Dream me back home


I’d had a sleepless night. Near daylight I drifted off into yesteryear. It was the late 1950s, and I was a kid again. Our farm was way over there in the foothills of the Great Smoky Mountains. From our barn’s hayloft you could see the end of the world.

McCaysville, Georgia was the closest town. Deader than General Custer, it was as far north as one dared go without encroaching into Tennessee or North Carolina. From its single amber 24/7 flashing light our farm was about three miles out.

The dream didn’t include my uncertain nothingness days of childhood labor. Lord knows I don’t miss them, especially hoeing corn on the rough side of those rocky hillsides. It’s true, sleeping dogs are better left alone and Forrest Gump was dead right: “Sometimes I guess there just aren’t enough rocks” (to throw at bitter memories). My dream was a euphoric trip down Memory Lane. I relived the good times on a leisurely walk from the farm into McCaysville. My destination: The Show, aka The Georgia Movie Theater. Along the way I saw people and places I hadn’t seen in decades.

Going to The Show was a BIG DEAL for a farm boy. All week I’d daydream about it. On Saturday nights McCaysville was the glowing and glitzy place to be.

If sunset was in sight and if the cows had been milked, the hogs slopped, the mules hayed and watered, and if I had a quarter, then off to The Show I’d hoof it. Sometimes neighborhood boys would walk along together. Our dogs – tongues hanging, tails wagging, but never barking – would try to follow us. We’d act like we didn’t know them and scold them to go back home.

The other kids and I thought nothing of walking. When bored we’d sometimes trot. Nowadays it’s called jogging. We boys were well conditioned but followed no athletic rules. When finished trotting we’d roll ourselves a P.A., a rolled smoke from a thin red can of Prince Albert loose-leaf tobacco.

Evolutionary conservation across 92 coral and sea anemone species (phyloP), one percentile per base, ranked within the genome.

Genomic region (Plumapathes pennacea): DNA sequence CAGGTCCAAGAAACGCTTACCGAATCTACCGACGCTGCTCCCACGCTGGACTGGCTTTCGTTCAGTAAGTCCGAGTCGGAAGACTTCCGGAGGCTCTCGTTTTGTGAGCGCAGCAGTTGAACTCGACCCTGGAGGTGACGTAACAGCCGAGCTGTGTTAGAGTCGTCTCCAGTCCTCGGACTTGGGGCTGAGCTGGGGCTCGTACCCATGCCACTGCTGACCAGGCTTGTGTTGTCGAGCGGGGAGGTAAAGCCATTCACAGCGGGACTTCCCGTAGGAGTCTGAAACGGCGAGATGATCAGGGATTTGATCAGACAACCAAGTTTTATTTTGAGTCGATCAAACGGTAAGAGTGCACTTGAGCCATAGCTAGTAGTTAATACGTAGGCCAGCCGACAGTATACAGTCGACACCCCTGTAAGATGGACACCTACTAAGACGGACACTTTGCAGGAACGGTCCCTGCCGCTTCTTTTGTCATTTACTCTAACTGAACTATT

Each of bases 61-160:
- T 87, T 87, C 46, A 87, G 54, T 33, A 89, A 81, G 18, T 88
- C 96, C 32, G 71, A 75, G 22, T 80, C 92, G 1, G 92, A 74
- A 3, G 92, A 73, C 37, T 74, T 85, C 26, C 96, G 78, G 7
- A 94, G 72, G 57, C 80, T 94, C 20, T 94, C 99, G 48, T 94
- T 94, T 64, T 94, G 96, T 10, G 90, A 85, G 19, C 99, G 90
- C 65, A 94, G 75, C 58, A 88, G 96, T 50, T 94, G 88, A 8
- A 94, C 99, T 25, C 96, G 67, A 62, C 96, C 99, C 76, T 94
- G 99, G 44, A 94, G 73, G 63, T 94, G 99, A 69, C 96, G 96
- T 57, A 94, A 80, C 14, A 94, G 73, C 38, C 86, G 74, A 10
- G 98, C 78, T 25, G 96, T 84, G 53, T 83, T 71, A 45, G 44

The Old Epworth Road, a path more mud than gravel, was the first leg of my trek. After I leaped across Mill Creek, its path meandered deep in the woods, up a two-mile incline. Neat houses with push-mowed lawns appeared where this dirt road changed to pavement. Another quarter mile, it dead ended into Georgia Highway 5. From there, it was a left, descending Harper Town Hill. At the foot of this hill the marquee and flashing lights of The Show would come into sight.

Climbing out of the hollow I reached the dead end where stood four stores: two on the right, two on the left. Across the two-lane highway was the Twin Cities Drive-in. Frank Newman’s place on the far right sold grocery stuff, but he also carried dopes (ice cold sodas), Prince Albert, candy bars and other goodies. The first time I ever felt wealthy was when Newman’s paid me a penny each for a filled tow sack of empty dope bottles I brought them.

Next door was Poley Stepp’s neat-as-a-pin store that was much like Newman’s. He had a quick smile and a howdy for everyone, even kids like me. In my dream Poley still flaunted a bright white shirt and a gold chain that drooped from his belt loop to his pocketed timepiece. He kept a ginormous display of candy. I didn’t eat Snickers. Always seemed like something you wouldn’t want your mom to know you’d done. Strange what a kid believes.

Next was Gene Pack’s Service Station – like Wally’s on Mayberry RFD, but busier. His help gassed cars, checked dipsticks and fixed flat tires. Gene’s salutation was most unusual. Instead of a “hello” or a “howdy” he greeted you with “and then what happened?”

Going left down Harper Town Hill on Highway 5 there were two small stores. They hugged each side of a tiny green house where a swing dangled from the ceiling of the front porch. The first store belonged to Mr. Mull. Thin and bespectacled, he slicked down his jet black hair distinctly on the side. A quiet man, his countenance was that of a funeral director. Tick tock clanked the clock on the wall of his store. Sparse were the shelved items. As a kid I’d stared at the top shelf wondering what was inside that blue box labeled Kotex. Like a jailkeeper, Mr. Mull eagle-eyed from behind a display of sweet treats incarcerated inside a glassed-in cabinet. To make a purchase you politely spoke a choice. Only after placing your coins on the counter would he release the imprisoned pick.


Sloppy Joe’s Place was on the other side of the green house. It was owned by Clarence Hill but operated by Anne Phillips. The atmosphere was totally different from Mr. Mull’s store. You opened a squeaky front door and the smell of fried bologna and Juicy Fruit gum punched your nose. Stepping up into this cramped treehouse-like place, one’s eyes were pulled to a green tinted glass box. Inside were gigantic jars of Red Hots, Jaw Breakers and Candy Canes. Penny candy and baseball card bubble gum were freely within reach. Straight ahead, down from the payout counter stood grungy bar stools. Clarence was usually parked on one, greeting everyone who entered with “Come on in neighbor!”